Treatment was begun with vancomycin, ceftriaxone, ampicillin, and acyclovir to provide broad coverage for bacterial meningitis and herpes simplex encephalitis. Antibacterial agents were discontinued on the second hospital day, when cerebrospinal fluid (CSF) bacterial cultures remained negative. Acyclovir alone was continued.

The patient was persistently febrile (temperature to 39.2°C [102.6°F]), and a second lumbar puncture was undertaken for additional CSF studies. On the fourth hospital day, the patient defervesced and his mental status began to improve. Results of the repeated lumbar puncture included negative polymerase chain reaction (PCR) analyses for herpes simplex virus (HSV), Epstein-Barr virus, JC virus, Cytomegalovirus, and Mycobacterium tuberculosis. A VDRL test was nonreactive in both serum and CSF. MRI of the brain revealed stable hydrocephalus and extensive, confluent T2 hyperintensities throughout both cerebral hemispheres (Figure 2). The patient began to improve by the fifth hospital day.

On the sixth day of hospitalization, VZV was detectable at 1.8 3 106 copies/mL by CSF PCR, although CSF cultures remained negative for viruses. Fever resolved, and the patient's mental status returned to baseline in the following week. The patient was able to recall a history of dermatomal herpes zoster (shingles) more than 6 months before admission and chickenpox during childhood. Therapy with intravenous acyclovir was continued for 14 days, and the patient was eventually transferred to a nursing facility for physical therapy.

DISCUSSION
VZV is a human herpesvirus that may complicate any stage of HIV infection. Following primary varicella (chickenpox), VZV infection spreads from the skin via sensory nerve fibers to the cranial nerve and dorsal root ganglia. There, the virus persists in latency,1,2 primarily within neurons.3,4 VZV reactivation in the form of herpes zoster occurs in 10% to 20% of the general population.5 VZV tends to reactivate with increasing age and immunosuppression.6,7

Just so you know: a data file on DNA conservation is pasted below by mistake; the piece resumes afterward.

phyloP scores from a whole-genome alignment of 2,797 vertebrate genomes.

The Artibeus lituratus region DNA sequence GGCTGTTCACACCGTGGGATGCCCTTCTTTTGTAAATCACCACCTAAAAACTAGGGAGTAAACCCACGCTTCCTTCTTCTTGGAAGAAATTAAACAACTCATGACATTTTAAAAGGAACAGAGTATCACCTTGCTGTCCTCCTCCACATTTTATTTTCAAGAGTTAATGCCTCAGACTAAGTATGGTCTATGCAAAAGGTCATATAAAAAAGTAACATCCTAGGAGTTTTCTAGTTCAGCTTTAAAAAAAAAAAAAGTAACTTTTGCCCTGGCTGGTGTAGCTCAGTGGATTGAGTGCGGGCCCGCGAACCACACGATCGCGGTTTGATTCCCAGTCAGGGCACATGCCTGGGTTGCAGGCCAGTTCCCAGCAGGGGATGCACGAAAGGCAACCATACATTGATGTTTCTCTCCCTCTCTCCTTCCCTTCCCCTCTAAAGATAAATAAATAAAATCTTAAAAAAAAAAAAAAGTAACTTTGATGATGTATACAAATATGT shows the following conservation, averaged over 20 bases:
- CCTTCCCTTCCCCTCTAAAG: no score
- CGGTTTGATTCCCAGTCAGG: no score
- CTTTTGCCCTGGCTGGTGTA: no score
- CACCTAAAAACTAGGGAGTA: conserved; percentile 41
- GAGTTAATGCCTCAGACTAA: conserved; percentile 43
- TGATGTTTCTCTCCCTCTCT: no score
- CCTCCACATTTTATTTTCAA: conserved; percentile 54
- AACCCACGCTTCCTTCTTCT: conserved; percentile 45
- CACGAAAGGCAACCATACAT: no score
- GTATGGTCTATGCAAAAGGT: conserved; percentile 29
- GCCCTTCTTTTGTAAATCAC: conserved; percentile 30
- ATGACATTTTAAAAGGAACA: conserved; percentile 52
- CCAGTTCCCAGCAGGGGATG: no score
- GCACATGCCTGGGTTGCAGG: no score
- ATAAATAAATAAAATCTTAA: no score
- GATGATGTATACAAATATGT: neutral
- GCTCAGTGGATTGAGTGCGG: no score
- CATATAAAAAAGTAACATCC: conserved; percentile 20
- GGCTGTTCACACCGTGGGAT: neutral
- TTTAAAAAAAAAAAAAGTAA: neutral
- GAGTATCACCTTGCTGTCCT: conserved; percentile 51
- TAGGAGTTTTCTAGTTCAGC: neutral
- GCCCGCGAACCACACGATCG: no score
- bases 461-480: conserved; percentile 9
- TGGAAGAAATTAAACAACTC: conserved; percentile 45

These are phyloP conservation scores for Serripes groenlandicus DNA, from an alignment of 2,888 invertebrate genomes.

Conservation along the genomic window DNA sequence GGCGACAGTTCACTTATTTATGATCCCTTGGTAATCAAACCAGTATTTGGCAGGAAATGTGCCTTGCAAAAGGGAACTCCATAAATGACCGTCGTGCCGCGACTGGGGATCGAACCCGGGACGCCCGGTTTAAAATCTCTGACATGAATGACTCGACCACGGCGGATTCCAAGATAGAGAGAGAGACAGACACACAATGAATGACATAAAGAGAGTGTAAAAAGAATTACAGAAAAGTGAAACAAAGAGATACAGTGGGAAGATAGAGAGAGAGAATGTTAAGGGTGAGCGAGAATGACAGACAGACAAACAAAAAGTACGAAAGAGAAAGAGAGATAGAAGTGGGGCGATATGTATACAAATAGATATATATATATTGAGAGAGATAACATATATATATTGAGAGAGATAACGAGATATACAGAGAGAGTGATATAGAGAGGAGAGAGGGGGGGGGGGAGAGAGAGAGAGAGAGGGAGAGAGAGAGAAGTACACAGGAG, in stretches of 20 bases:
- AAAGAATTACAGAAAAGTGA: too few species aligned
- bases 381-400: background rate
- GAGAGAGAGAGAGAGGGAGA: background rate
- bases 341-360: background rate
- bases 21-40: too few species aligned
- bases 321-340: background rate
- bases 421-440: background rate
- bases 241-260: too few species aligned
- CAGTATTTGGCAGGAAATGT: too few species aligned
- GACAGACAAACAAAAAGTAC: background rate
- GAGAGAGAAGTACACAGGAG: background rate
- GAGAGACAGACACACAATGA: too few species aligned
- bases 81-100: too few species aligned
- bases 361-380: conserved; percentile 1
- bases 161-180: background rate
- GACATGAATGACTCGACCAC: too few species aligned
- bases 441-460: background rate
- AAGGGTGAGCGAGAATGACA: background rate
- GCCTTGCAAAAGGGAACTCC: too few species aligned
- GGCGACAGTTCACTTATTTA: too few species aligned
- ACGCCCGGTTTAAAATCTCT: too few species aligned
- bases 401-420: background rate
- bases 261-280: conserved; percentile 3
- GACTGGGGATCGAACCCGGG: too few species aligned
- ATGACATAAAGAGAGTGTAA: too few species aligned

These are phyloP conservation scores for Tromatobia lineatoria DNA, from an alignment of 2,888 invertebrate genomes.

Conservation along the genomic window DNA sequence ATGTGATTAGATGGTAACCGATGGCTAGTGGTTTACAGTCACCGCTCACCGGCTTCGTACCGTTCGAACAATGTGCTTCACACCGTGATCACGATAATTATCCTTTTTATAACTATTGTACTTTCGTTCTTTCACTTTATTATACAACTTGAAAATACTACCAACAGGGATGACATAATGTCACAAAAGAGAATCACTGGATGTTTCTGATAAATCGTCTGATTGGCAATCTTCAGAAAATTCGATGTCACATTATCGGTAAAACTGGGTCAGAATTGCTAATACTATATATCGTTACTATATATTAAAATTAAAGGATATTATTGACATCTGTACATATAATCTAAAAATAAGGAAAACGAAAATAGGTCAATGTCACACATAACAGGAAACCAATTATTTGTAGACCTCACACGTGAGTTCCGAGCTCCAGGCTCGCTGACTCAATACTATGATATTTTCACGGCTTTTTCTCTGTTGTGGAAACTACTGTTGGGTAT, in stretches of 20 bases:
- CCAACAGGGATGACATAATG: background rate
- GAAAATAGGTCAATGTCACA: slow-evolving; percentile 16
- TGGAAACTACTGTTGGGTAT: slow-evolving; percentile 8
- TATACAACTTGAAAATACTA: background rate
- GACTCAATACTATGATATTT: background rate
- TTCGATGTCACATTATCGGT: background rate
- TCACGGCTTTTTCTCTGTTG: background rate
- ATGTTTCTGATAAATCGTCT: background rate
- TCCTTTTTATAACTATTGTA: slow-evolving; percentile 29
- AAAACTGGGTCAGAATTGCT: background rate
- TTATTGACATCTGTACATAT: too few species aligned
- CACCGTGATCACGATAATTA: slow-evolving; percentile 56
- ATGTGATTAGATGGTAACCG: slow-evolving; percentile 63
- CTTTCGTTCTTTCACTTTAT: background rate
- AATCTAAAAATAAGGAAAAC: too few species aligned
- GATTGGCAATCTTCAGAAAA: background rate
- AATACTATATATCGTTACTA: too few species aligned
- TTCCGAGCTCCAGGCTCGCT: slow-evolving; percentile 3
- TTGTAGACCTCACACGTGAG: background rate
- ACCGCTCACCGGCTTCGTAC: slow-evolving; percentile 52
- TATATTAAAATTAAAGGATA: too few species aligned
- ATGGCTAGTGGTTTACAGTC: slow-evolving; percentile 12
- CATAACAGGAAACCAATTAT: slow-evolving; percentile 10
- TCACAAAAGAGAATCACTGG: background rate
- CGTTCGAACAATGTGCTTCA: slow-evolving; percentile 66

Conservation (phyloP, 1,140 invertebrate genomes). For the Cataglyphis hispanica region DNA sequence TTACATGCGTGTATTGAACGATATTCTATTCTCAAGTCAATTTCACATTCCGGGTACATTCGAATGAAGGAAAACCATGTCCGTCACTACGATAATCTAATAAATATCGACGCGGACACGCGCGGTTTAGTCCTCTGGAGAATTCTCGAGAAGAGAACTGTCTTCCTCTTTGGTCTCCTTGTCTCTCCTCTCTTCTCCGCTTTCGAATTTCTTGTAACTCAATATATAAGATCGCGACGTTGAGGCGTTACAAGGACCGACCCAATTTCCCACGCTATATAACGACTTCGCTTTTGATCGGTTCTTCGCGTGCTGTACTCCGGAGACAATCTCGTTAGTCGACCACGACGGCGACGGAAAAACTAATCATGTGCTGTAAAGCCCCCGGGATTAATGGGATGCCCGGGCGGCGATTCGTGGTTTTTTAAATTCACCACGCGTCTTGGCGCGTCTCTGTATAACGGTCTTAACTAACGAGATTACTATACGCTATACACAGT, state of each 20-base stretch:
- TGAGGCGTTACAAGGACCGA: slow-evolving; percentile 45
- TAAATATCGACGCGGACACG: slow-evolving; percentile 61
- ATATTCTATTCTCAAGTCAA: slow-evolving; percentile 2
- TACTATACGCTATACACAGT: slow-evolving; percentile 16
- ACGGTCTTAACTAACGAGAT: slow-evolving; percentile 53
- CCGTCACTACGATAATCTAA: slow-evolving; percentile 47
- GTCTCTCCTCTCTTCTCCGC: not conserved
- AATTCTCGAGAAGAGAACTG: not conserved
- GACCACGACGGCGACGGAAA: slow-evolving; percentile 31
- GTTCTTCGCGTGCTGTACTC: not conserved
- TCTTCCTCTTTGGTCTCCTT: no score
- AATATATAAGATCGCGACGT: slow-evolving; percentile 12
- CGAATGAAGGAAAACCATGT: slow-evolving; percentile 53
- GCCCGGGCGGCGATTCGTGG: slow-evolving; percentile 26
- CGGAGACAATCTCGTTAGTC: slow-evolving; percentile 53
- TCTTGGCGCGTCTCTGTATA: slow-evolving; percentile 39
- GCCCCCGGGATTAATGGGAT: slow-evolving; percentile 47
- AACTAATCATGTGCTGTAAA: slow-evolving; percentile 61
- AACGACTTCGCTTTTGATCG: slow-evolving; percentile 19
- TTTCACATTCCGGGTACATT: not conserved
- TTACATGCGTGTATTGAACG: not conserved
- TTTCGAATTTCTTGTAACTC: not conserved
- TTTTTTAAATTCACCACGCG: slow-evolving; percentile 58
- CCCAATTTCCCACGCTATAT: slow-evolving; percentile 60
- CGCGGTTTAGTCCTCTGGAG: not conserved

Dermatomal zoster is often the first manifestation of HIV/AIDS. The incidence of zoster is markedly increased in persons living with HIV/AIDS. In a study by Buchbinder and colleagues,8 in Kaplan-Meier analysis, the cumulative proportion of a cohort of men in whom zoster developed increased in a linear fashion from the time of seroconversion. By 12 years after infection, zoster had developed in 30% of the men. Herpes zoster is usually benign, with the exception of postherpetic neuralgia. However, HIV-seropositive persons have a higher risk of recurrent zoster,9,10 multidermatomal zoster,11 and zoster involving cranial dermatomes.12

VZV is also associated with 2 types of retinitis in HIV-positive persons.13-15 The first type is acute retinal necrosis (ARN), which may also affect immunocompetent hosts as well as persons with HIV infection and may occur at any stage of HIV infection. ARN is characterized by full-thickness retinal necrosis with lesions that begin peripherally and extend circumferentially, vitritis, occlusive retinal and choroidal vasculitis, as well as retinal detachment in two thirds of patients.

The second type of VZV-associated retinitis is progressive outer retinal necrosis (PORN); it occurs only in patients with advanced immunosuppression, usually at CD4+ cell counts below 50/µL. PORN is characterized by multifocal retinal lesions with minimal or no inflammation. It is often bilateral and progresses rapidly with high rates of retinal detachment and visual loss even with appropriate antiviral therapy.